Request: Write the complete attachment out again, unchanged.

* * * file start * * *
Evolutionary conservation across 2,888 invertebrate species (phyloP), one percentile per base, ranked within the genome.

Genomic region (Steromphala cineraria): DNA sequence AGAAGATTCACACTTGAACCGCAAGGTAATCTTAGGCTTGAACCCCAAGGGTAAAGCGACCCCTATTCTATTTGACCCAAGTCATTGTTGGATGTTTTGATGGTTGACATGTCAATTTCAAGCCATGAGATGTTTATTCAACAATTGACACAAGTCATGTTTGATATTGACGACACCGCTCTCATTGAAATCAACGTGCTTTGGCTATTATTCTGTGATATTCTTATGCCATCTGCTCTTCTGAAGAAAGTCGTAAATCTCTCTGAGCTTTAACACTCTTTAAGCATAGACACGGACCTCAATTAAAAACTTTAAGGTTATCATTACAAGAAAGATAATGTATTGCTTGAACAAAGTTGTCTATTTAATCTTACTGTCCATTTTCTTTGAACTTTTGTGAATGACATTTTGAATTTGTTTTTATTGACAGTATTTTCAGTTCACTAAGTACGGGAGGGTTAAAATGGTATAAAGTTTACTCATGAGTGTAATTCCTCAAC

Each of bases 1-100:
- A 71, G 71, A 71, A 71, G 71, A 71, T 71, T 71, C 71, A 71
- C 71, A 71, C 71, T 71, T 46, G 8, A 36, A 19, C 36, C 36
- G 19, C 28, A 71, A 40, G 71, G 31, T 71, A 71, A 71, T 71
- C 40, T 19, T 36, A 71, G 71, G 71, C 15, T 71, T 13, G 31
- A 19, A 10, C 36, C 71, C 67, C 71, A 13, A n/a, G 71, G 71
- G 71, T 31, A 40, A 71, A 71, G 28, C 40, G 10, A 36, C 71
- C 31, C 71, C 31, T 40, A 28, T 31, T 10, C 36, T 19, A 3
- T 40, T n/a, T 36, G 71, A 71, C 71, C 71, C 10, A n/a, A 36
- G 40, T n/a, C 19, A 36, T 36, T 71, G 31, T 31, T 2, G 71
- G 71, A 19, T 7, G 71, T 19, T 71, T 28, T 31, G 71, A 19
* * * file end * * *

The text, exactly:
Evolutionary conservation across 2,888 invertebrate species (phyloP), one percentile per base, ranked within the genome.

Genomic region (Steromphala cineraria): DNA sequence AGAAGATTCACACTTGAACCGCAAGGTAATCTTAGGCTTGAACCCCAAGGGTAAAGCGACCCCTATTCTATTTGACCCAAGTCATTGTTGGATGTTTTGATGGTTGACATGTCAATTTCAAGCCATGAGATGTTTATTCAACAATTGACACAAGTCATGTTTGATATTGACGACACCGCTCTCATTGAAATCAACGTGCTTTGGCTATTATTCTGTGATATTCTTATGCCATCTGCTCTTCTGAAGAAAGTCGTAAATCTCTCTGAGCTTTAACACTCTTTAAGCATAGACACGGACCTCAATTAAAAACTTTAAGGTTATCATTACAAGAAAGATAATGTATTGCTTGAACAAAGTTGTCTATTTAATCTTACTGTCCATTTTCTTTGAACTTTTGTGAATGACATTTTGAATTTGTTTTTATTGACAGTATTTTCAGTTCACTAAGTACGGGAGGGTTAAAATGGTATAAAGTTTACTCATGAGTGTAATTCCTCAAC

Each of bases 1-100:
- A 71, G 71, A 71, A 71, G 71, A 71, T 71, T 71, C 71, A 71
- C 71, A 71, C 71, T 71, T 46, G 8, A 36, A 19, C 36, C 36
- G 19, C 28, A 71, A 40, G 71, G 31, T 71, A 71, A 71, T 71
- C 40, T 19, T 36, A 71, G 71, G 71, C 15, T 71, T 13, G 31
- A 19, A 10, C 36, C 71, C 67, C 71, A 13, A n/a, G 71, G 71
- G 71, T 31, A 40, A 71, A 71, G 28, C 40, G 10, A 36, C 71
- C 31, C 71, C 31, T 40, A 28, T 31, T 10, C 36, T 19, A 3
- T 40, T n/a, T 36, G 71, A 71, C 71, C 71, C 10, A n/a, A 36
- G 40, T n/a, C 19, A 36, T 36, T 71, G 31, T 31, T 2, G 71
- G 71, A 19, T 7, G 71, T 19, T 71, T 28, T 31, G 71, A 19